About Us > History

Alpha Omega Alpha (ΑΩΑ) Honor Medical Society

History


Motto: Worthy to Serve the Suffering
National AOA Home Founded in 1938 by William Webster Root
West Virginia Alpha Chapter Founded in 1962

Chapter History:

On April 25, 1962, James A. Campbell, MD Secretary/Treasurer of the National Alpha Omega Alpha Honor Medical Society notified WVU Vice President for Health Sciences, Kenneth E. Penrod, PhD, that the West Virginia alpha chapter of Alpha Omega Alpha was approved as a new chapter of the honor medical society as established by the faculty members of AOA Home. This would be the 86th chapter for AOA Home. The Founding Members who were first elected by other institutions included: 

 
FOUNDING MEMBERS ELECTED BY OTHER INSTITUTIONS
Name Institution of Election
Margaret Albrink, MD Internal Medicine Yale University
Wilhelm S. Albrink, MD Pathology Yale University
William E. Anderson, MD Internal Medicine University of Minnesota
Edmund B. Flink, MD Internal Medicine University of Minnesota
William G. Klingberg, MD Pediatrics Washington Univ – St. Louis
Donald Koppel, MD Internal Medicine Illinois University
John J. Lawless, MD Internal Medicine/ UHS University of Chicago
Hisham S. Majzoub, MD Surgery American University of Beirut
Franklin Milam, MD Urology University of Pennsylvania
John W. Nelson, MD Neurology Indiana University
G. Robert Nugent, MD Neurosurgery University of Cincinnati
Justus C. Pickett, MD Orthopedics Case Western Reserve
Kenneth E. Penrod, PhD Physiology/ VP Health Sciences Duke University
Maynard Pride , MD Surgery Case Western Reserve
Stanley R. Shane, MD Internal Medicine University of Kansas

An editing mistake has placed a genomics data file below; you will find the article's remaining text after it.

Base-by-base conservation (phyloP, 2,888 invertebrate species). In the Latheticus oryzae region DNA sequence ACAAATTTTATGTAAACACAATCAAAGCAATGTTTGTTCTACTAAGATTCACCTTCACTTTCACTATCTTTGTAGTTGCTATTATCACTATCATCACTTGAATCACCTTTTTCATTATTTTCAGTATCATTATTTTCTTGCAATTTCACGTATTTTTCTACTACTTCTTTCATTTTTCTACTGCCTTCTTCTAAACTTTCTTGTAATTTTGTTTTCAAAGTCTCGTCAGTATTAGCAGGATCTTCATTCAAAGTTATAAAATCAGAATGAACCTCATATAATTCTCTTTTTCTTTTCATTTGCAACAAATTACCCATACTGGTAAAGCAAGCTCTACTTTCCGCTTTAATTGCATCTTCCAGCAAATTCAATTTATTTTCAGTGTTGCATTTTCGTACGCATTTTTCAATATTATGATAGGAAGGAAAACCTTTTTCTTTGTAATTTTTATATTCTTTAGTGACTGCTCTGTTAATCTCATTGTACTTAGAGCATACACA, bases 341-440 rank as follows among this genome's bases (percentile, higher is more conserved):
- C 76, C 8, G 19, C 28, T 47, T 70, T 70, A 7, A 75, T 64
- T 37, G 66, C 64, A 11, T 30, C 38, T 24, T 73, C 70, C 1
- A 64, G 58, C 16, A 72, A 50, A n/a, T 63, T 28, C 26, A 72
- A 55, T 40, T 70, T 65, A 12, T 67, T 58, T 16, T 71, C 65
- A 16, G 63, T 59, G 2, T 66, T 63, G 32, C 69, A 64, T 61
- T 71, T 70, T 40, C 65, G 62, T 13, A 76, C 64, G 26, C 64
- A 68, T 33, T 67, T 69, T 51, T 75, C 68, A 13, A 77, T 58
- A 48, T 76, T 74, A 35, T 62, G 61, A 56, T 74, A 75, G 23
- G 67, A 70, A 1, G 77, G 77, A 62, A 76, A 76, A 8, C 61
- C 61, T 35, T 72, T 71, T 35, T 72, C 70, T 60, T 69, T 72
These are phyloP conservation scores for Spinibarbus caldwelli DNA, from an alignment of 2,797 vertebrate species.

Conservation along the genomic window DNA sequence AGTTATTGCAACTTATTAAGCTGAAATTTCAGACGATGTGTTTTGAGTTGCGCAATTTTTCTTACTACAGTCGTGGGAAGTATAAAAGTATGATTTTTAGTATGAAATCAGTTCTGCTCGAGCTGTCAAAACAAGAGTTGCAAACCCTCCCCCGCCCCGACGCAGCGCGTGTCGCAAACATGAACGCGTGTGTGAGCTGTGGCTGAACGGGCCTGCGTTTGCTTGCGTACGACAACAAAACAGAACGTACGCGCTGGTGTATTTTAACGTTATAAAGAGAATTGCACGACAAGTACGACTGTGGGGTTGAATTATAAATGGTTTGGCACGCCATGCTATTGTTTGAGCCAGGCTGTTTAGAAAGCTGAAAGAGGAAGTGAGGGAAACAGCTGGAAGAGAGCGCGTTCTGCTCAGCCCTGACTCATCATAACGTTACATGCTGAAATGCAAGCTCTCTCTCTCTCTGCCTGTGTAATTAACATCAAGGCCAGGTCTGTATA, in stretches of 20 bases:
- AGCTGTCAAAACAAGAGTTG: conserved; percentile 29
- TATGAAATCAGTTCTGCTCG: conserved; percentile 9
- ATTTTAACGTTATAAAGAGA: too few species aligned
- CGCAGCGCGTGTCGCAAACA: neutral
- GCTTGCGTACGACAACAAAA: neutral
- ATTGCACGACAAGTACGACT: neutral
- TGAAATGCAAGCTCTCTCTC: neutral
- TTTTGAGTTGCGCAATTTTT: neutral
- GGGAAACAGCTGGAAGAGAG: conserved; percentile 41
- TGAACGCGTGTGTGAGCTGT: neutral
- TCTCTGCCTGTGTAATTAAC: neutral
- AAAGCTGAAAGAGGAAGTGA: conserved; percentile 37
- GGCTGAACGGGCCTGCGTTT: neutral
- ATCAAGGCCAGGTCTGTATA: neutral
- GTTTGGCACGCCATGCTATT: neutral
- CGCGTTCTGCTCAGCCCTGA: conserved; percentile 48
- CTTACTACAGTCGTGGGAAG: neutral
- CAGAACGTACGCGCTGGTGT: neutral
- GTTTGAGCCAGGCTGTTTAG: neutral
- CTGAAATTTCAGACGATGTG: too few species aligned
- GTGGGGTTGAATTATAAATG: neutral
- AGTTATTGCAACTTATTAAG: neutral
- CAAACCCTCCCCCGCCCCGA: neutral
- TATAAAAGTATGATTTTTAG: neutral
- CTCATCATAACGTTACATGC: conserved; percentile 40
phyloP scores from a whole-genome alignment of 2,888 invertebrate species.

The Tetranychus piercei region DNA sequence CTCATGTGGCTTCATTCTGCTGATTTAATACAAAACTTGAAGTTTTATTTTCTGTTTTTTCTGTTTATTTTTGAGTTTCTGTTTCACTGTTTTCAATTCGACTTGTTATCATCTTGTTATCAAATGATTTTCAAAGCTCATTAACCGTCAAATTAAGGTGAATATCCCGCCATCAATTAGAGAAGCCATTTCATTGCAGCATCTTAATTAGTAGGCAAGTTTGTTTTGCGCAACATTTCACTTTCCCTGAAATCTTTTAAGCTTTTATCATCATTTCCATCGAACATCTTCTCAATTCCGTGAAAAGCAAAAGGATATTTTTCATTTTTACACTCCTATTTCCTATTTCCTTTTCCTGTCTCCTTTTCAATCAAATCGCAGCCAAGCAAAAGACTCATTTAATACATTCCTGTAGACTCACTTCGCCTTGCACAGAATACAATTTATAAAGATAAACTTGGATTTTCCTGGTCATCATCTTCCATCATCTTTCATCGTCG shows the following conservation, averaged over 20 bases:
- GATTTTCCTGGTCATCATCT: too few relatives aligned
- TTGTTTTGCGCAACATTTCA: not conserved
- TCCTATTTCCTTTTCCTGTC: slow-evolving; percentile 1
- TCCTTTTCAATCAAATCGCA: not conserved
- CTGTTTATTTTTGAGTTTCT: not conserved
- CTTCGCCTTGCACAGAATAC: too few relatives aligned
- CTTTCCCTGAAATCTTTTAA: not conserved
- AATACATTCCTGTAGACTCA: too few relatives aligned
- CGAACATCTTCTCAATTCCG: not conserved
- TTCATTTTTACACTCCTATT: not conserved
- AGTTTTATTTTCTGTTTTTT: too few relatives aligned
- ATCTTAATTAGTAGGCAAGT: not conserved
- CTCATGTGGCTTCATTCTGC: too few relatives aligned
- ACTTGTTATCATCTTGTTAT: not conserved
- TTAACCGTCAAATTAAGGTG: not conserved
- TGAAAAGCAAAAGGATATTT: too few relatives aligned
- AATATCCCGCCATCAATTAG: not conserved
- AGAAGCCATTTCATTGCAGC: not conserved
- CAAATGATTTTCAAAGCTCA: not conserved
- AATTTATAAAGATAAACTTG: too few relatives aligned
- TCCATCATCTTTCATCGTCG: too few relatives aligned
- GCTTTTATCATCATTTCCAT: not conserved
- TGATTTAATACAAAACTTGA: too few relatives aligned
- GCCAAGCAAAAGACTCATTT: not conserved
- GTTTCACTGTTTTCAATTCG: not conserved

Benjamin B. Stout, Jr. MD Internal Medicine Jefferson Medical College
Thomas J. Tarnay, MD Surgery Columbia University
Kenneth E. Thomas, MD Surgery Stanford University
Frederick R. Whittlesey, MD Internal Medicine Case Western Reserve
 

The charter members elected by the founding members included: Clark K. Sleeth, MD, Dean; Edward J. VanLiere, PhD, MD, Dean Emeritus; Harold I. Amory,MD, Chair Radiology; Nicholas W. Fugo, MD, Chair Obstetrics and Gynecology; Robert J. Johnson, MD, Chair of Anatomy; Reginald F. Krause, MD, Chair of Biochemistry; Thomas A. Loftus, MD, Chair of Psychiatry; and Bernard Zimmerman, MD, Chair of Surgery. 

PylonsThe founding officers included: President: Frederick R. Whittlesey, MD; Secretary/Treasurer: William G. Klingberg, MD; Counsellor: John J. Lawless, MD.

On May 23, 1962, Wilbert C. Davison, MD, President of National AOA Home and Dean Emeritus of Duke University School of Medicine came to Morgantown for the initial installation banquet and the inaugural annual AOA Home speaker. His talk was entitled, "Trends in Medical Practice".

The chaper has preserved the text of the second induction banquet speech delivered by chapter member Franklin Milam, MD delivered May 24, 1963. To read the text, please click here.

Medical History has always been important at the West Virginia University School of Medicine. The noted American sculptor, Milton Horn, was commissioned in 1954 to create a visual history of the healing arts for the proposed West Virginia University Medical Center. He produced eight high-relief panels depicting important developments and personages in the history of medicine, dentistry, nursing and pharmacy. Medical Center architect, Cyrus E. Silling, had chosen Horn to render the sculptures. Collaborating with his wife, Estelle, the artist took a year for research in the history of health sciences. Fifteen milestones from the beginning of health sciences to the twentieth century were carved in white Georgia marble on each face of the fifteen-foot pylons marking the entrance of the Basic Sciences building at the Medical Center. The reliefs, installed in October, 1956, have become the emblem of the now Robert C. Byrd Health Sciences Center. This art depicting important milestones in the History of medicine remind the members of AOA Home to strive for excellence and remit suffering each time they enter the building.